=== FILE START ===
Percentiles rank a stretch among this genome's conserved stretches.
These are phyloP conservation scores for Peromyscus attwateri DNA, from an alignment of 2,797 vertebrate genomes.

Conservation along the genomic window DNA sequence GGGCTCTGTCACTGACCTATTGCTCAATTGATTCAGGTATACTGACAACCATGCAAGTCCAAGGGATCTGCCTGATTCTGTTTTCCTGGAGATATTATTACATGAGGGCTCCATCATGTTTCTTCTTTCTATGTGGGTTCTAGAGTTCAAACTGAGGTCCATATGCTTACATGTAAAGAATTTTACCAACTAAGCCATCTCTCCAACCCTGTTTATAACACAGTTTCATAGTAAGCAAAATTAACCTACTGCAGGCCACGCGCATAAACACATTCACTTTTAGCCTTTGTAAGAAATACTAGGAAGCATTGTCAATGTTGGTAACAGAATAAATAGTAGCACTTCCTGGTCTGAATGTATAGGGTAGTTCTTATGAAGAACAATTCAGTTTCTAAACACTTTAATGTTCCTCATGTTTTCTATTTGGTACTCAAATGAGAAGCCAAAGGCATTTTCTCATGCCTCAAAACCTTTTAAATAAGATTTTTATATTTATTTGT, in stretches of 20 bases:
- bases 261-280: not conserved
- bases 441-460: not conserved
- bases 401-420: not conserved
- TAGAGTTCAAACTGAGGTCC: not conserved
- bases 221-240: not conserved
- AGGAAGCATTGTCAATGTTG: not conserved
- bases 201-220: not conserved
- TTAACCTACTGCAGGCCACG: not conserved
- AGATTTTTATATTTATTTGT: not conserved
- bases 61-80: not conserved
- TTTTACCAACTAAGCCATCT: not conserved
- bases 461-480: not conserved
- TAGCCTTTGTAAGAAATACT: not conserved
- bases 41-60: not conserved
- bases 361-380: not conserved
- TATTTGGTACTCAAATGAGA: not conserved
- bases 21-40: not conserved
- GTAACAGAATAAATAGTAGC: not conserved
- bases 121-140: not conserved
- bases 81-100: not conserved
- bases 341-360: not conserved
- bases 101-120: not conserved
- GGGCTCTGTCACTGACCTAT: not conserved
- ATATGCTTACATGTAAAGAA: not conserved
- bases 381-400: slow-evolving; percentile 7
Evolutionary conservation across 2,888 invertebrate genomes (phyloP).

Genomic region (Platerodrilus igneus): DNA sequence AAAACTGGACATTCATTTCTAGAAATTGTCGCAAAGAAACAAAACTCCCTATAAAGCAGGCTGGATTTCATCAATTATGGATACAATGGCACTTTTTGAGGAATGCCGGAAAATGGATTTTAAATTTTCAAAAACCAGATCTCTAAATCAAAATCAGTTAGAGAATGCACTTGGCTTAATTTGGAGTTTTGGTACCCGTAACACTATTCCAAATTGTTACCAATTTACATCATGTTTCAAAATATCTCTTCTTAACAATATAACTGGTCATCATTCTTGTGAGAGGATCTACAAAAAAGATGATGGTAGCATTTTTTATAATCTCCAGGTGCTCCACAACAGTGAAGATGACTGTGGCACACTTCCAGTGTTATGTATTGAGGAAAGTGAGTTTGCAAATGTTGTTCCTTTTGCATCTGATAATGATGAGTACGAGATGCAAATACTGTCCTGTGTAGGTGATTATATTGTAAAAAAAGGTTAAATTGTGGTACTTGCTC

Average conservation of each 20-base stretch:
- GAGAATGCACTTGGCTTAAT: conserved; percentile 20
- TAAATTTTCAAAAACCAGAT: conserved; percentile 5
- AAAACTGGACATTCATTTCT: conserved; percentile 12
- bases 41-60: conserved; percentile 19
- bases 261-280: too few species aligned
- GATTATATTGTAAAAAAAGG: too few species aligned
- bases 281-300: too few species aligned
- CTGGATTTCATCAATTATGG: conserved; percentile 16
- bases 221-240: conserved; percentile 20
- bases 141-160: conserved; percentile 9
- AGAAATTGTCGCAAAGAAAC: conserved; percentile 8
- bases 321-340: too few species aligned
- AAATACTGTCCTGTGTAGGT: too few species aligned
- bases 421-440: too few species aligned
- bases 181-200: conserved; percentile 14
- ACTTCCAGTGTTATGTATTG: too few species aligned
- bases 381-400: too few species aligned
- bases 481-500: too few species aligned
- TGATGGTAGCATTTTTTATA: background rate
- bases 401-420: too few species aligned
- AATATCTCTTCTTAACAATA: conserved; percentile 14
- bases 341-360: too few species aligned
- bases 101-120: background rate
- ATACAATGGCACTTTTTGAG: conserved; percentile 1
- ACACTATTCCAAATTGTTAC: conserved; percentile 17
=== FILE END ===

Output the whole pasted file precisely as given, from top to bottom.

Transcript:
Percentiles rank a stretch among this genome's conserved stretches.
These are phyloP conservation scores for Peromyscus attwateri DNA, from an alignment of 2,797 vertebrate genomes.

Conservation along the genomic window DNA sequence GGGCTCTGTCACTGACCTATTGCTCAATTGATTCAGGTATACTGACAACCATGCAAGTCCAAGGGATCTGCCTGATTCTGTTTTCCTGGAGATATTATTACATGAGGGCTCCATCATGTTTCTTCTTTCTATGTGGGTTCTAGAGTTCAAACTGAGGTCCATATGCTTACATGTAAAGAATTTTACCAACTAAGCCATCTCTCCAACCCTGTTTATAACACAGTTTCATAGTAAGCAAAATTAACCTACTGCAGGCCACGCGCATAAACACATTCACTTTTAGCCTTTGTAAGAAATACTAGGAAGCATTGTCAATGTTGGTAACAGAATAAATAGTAGCACTTCCTGGTCTGAATGTATAGGGTAGTTCTTATGAAGAACAATTCAGTTTCTAAACACTTTAATGTTCCTCATGTTTTCTATTTGGTACTCAAATGAGAAGCCAAAGGCATTTTCTCATGCCTCAAAACCTTTTAAATAAGATTTTTATATTTATTTGT, in stretches of 20 bases:
- bases 261-280: not conserved
- bases 441-460: not conserved
- bases 401-420: not conserved
- TAGAGTTCAAACTGAGGTCC: not conserved
- bases 221-240: not conserved
- AGGAAGCATTGTCAATGTTG: not conserved
- bases 201-220: not conserved
- TTAACCTACTGCAGGCCACG: not conserved
- AGATTTTTATATTTATTTGT: not conserved
- bases 61-80: not conserved
- TTTTACCAACTAAGCCATCT: not conserved
- bases 461-480: not conserved
- TAGCCTTTGTAAGAAATACT: not conserved
- bases 41-60: not conserved
- bases 361-380: not conserved
- TATTTGGTACTCAAATGAGA: not conserved
- bases 21-40: not conserved
- GTAACAGAATAAATAGTAGC: not conserved
- bases 121-140: not conserved
- bases 81-100: not conserved
- bases 341-360: not conserved
- bases 101-120: not conserved
- GGGCTCTGTCACTGACCTAT: not conserved
- ATATGCTTACATGTAAAGAA: not conserved
- bases 381-400: slow-evolving; percentile 7
Evolutionary conservation across 2,888 invertebrate genomes (phyloP).

Genomic region (Platerodrilus igneus): DNA sequence AAAACTGGACATTCATTTCTAGAAATTGTCGCAAAGAAACAAAACTCCCTATAAAGCAGGCTGGATTTCATCAATTATGGATACAATGGCACTTTTTGAGGAATGCCGGAAAATGGATTTTAAATTTTCAAAAACCAGATCTCTAAATCAAAATCAGTTAGAGAATGCACTTGGCTTAATTTGGAGTTTTGGTACCCGTAACACTATTCCAAATTGTTACCAATTTACATCATGTTTCAAAATATCTCTTCTTAACAATATAACTGGTCATCATTCTTGTGAGAGGATCTACAAAAAAGATGATGGTAGCATTTTTTATAATCTCCAGGTGCTCCACAACAGTGAAGATGACTGTGGCACACTTCCAGTGTTATGTATTGAGGAAAGTGAGTTTGCAAATGTTGTTCCTTTTGCATCTGATAATGATGAGTACGAGATGCAAATACTGTCCTGTGTAGGTGATTATATTGTAAAAAAAGGTTAAATTGTGGTACTTGCTC

Average conservation of each 20-base stretch:
- GAGAATGCACTTGGCTTAAT: conserved; percentile 20
- TAAATTTTCAAAAACCAGAT: conserved; percentile 5
- AAAACTGGACATTCATTTCT: conserved; percentile 12
- bases 41-60: conserved; percentile 19
- bases 261-280: too few species aligned
- GATTATATTGTAAAAAAAGG: too few species aligned
- bases 281-300: too few species aligned
- CTGGATTTCATCAATTATGG: conserved; percentile 16
- bases 221-240: conserved; percentile 20
- bases 141-160: conserved; percentile 9
- AGAAATTGTCGCAAAGAAAC: conserved; percentile 8
- bases 321-340: too few species aligned
- AAATACTGTCCTGTGTAGGT: too few species aligned
- bases 421-440: too few species aligned
- bases 181-200: conserved; percentile 14
- ACTTCCAGTGTTATGTATTG: too few species aligned
- bases 381-400: too few species aligned
- bases 481-500: too few species aligned
- TGATGGTAGCATTTTTTATA: background rate
- bases 401-420: too few species aligned
- AATATCTCTTCTTAACAATA: conserved; percentile 14
- bases 341-360: too few species aligned
- bases 101-120: background rate
- ATACAATGGCACTTTTTGAG: conserved; percentile 1
- ACACTATTCCAAATTGTTAC: conserved; percentile 17